Objective: The thermodilution technique provides a convenient means to monitor cardiac output, right ventricular (RV) ejection fraction (EF), and volumes at the bedside. To calculate RVEF from the pulmonary artery temperature curve, the bolus thermodilution technique assumes that right atrial (RA) temperature returns to baseline value within 1 beat following the cold saline injection. The authors hypothesized that this assumption is the reason why the thermodilution technique consistently underestimates RVEF. Design: A theoretical analysis and animal study. Setting: Laboratory, university, multi-institutional. Participants: Animals. Interventions: Cold saline injections. Measurements and Main Results: In 2 porcine experiments, after a rapid injection of cold saline into right atrium, RA temperature took several heartbeats to return to baseline. In a theoretical analysis, if after the cold saline injection RA temperature returned to baseline in 1 beat (RAEF = 1), then thermodilution-derived RVEFT = actual RVEFA. In contrast, if RA temperature took several beats to return to baseline (RAEF = RVEF), then RVEFT consistently underestimated RVEFA. A least square fit of RVEFA versus RVEFT resulted in RVEFA = 1.0 × RVEFT + 0.11. Applying this correction (adding 0.11 to RVEFT) to the data gave relatively small errors in estimating RVEF over a wide EF range. Conclusions: After injecting cold saline into the right atrium, RA temperature takes several heart beats to return to baseline temperature, leading to underestimating RVEF and overestimating RV volumes. The pulsed thermal energy approach by injecting heat into the RV avoids these problems, but the impact of its small temperature signal on RVEF measurements needs to be determined.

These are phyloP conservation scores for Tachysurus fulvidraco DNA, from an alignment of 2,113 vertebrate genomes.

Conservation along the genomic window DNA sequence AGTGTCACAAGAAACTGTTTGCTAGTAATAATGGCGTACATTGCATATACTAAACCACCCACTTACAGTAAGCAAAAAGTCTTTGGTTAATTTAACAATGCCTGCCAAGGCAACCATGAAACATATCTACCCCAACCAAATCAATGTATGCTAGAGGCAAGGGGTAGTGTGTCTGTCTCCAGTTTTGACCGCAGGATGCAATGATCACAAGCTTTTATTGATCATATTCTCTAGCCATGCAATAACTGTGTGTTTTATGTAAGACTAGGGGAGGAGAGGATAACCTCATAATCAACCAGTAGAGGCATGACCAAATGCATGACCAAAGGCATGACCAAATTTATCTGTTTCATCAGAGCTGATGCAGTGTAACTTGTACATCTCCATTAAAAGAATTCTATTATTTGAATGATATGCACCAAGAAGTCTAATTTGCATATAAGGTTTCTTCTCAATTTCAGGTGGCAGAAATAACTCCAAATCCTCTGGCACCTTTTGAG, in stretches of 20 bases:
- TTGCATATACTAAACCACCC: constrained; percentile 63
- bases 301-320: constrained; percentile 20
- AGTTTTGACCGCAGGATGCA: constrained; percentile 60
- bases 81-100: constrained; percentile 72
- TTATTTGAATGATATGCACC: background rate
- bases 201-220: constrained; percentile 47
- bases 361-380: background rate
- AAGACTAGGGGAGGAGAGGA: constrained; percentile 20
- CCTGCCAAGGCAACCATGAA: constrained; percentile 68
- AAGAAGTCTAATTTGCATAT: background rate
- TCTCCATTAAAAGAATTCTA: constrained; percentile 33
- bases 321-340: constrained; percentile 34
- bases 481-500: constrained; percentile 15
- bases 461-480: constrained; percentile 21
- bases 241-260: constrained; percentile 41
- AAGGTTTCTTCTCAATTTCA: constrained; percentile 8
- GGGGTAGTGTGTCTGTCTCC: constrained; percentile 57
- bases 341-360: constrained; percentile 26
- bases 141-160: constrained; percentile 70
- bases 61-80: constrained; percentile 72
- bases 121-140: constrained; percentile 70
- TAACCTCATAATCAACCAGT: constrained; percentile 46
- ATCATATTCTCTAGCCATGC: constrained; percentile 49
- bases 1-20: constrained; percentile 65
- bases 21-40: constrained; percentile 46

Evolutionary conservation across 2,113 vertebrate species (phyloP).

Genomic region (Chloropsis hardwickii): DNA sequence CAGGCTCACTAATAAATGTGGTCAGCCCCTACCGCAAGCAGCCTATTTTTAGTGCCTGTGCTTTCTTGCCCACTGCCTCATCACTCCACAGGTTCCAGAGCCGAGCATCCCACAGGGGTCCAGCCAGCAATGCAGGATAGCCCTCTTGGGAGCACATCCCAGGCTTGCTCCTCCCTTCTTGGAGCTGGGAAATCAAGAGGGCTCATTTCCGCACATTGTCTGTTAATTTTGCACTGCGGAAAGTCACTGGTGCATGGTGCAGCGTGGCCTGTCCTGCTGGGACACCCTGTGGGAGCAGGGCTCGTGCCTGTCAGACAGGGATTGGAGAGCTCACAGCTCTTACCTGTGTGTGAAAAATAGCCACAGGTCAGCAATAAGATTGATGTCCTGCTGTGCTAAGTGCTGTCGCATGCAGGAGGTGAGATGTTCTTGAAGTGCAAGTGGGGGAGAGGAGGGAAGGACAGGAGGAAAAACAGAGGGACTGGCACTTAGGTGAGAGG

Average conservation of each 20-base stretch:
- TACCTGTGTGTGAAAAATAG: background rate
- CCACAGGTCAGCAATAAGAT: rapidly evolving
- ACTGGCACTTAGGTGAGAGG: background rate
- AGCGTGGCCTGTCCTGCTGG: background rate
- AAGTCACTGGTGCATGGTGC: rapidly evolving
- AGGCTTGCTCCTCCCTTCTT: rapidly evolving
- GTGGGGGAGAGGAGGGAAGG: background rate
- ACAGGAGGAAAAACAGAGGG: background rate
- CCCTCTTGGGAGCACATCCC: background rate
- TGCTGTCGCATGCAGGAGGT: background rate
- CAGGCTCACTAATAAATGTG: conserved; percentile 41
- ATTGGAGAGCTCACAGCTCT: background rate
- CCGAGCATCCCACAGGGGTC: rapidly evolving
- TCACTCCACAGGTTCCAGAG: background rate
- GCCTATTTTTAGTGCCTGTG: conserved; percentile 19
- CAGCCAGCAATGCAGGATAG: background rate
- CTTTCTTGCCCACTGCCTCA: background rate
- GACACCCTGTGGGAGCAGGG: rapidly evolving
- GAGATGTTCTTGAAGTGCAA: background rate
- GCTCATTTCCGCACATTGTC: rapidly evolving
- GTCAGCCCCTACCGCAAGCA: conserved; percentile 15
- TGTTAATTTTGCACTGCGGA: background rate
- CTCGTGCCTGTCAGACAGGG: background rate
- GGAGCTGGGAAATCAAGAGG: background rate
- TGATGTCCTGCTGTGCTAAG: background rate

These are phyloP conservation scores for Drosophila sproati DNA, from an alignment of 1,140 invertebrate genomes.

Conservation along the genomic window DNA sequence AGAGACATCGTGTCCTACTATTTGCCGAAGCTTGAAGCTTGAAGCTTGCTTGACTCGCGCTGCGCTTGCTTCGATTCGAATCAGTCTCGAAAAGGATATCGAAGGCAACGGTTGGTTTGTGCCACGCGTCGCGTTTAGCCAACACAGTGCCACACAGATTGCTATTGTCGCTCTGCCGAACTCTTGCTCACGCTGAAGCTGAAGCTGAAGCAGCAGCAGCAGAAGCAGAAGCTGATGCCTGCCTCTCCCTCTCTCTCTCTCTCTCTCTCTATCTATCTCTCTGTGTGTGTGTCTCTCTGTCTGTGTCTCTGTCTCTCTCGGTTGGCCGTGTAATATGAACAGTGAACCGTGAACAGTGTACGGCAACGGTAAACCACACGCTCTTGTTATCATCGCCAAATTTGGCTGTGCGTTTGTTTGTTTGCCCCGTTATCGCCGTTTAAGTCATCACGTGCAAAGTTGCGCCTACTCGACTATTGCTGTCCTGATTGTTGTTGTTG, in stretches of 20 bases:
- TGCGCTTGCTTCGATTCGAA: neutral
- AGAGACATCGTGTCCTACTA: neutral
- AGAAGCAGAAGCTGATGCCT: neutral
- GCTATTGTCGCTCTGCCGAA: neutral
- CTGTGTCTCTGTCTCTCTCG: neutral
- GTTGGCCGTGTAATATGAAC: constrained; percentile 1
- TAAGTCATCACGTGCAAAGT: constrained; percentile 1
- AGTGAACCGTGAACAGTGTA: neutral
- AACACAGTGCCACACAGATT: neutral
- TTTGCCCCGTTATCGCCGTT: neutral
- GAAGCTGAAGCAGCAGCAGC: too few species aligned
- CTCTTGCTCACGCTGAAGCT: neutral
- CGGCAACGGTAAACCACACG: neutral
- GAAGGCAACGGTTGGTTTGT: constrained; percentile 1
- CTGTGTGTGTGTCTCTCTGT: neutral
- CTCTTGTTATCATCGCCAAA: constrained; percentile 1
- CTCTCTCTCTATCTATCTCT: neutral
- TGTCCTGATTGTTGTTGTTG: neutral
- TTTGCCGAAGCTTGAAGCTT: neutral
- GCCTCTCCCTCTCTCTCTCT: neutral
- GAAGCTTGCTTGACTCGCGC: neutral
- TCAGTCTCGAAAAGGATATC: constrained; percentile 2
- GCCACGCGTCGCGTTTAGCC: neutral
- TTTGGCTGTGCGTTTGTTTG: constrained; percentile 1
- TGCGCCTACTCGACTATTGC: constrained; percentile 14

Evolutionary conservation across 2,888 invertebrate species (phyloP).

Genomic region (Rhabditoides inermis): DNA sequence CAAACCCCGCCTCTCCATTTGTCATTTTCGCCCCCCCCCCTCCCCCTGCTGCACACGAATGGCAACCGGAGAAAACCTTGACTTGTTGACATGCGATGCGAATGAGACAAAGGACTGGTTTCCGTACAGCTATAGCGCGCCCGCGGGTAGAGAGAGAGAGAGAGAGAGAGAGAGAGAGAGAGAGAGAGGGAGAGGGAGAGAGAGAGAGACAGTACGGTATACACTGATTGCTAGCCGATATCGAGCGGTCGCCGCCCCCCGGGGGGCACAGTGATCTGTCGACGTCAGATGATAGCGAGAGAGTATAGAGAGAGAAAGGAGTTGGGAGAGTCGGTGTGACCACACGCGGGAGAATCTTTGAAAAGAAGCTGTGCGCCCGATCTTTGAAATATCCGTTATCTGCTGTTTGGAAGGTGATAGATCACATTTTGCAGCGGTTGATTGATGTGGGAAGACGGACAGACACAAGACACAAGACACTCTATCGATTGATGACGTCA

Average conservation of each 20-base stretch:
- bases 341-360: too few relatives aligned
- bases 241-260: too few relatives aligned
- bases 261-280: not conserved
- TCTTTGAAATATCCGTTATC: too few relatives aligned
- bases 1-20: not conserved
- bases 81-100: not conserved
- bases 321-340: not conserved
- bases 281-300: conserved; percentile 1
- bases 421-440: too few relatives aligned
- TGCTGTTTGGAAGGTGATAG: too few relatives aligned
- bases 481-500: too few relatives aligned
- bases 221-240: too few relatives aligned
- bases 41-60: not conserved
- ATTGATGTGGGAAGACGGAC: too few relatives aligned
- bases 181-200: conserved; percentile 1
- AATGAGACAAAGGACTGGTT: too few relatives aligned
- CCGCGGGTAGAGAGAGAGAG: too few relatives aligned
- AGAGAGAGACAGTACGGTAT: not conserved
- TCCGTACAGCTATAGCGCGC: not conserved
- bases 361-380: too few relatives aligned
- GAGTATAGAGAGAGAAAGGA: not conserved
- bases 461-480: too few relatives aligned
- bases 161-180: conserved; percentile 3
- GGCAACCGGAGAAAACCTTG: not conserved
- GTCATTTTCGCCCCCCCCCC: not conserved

- ejection fraction
- right atrium
- right ventricular function
ASJC Scopus subject areas
- Cardiology and Cardiovascular Medicine